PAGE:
Human malignant osteopetrosis: Pathophysiology, management and the role of bone marrow transplantation

@article{Fasth1999HumanMO,
  title={Human malignant osteopetrosis: Pathophysiology, management and the role of bone marrow transplantation},
  author={Anders Fasth and Oscar Porras},
  journal={Pediatric Transplantation},
  year={1999},
  volume={3}
}
Abstract: steopetrosis is a heterogeneous group of diseases characterized by lack of osteoclast function. Osteopetrosis is found spontaneously in most mammalian species and many transgenic animals have been created, but so far no animal model has been found that genetically corresponds to human malignant autosomal recessive osteopetrosis. The only curative treatment for malignant osteopetrosis is bone marrow transplantation. A review of the literature and preliminary data from IBMTR shows that…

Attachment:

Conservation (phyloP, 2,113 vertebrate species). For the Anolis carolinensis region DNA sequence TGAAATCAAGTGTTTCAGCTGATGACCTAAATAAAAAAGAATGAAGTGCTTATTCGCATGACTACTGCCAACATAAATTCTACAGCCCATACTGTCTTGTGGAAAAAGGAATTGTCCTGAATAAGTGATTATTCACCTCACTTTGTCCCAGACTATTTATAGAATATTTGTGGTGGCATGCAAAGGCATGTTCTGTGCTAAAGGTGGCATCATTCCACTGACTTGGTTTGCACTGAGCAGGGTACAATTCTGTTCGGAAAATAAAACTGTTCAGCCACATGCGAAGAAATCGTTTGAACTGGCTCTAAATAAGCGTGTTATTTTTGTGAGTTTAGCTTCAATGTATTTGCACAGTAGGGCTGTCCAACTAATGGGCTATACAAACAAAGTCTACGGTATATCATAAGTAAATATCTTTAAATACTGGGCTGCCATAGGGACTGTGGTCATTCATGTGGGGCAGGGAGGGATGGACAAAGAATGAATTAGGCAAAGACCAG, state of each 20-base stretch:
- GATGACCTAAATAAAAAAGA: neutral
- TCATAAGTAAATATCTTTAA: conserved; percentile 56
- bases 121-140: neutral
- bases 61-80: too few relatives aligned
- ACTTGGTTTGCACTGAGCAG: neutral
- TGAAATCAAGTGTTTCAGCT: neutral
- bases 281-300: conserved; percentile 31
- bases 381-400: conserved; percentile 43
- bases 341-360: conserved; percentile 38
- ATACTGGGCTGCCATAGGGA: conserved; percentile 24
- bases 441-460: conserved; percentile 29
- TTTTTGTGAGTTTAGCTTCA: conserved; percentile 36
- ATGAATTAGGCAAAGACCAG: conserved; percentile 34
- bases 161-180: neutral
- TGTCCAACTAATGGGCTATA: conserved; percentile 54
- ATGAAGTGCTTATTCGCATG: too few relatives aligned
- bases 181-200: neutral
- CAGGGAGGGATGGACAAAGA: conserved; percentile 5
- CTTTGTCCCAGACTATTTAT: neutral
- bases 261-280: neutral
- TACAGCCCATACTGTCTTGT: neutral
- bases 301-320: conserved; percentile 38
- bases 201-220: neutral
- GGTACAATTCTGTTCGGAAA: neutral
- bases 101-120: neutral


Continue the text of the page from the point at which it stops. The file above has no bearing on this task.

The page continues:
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Among several hypotheses for the patient's survival and progress, the most plausible seems to be the transient and long‐term engraftment of sufficient numbers of donor marrow mesenchymal cells, forming functional osteoblasts and perhaps chondrocytes, to ameliorate her skeletal disease.
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A rare case of malignant osteopetrosis is reported with special emphasis on the diagnosis and management and the classical features of the disease are fractures, visual impairment, and bone marrow failure.
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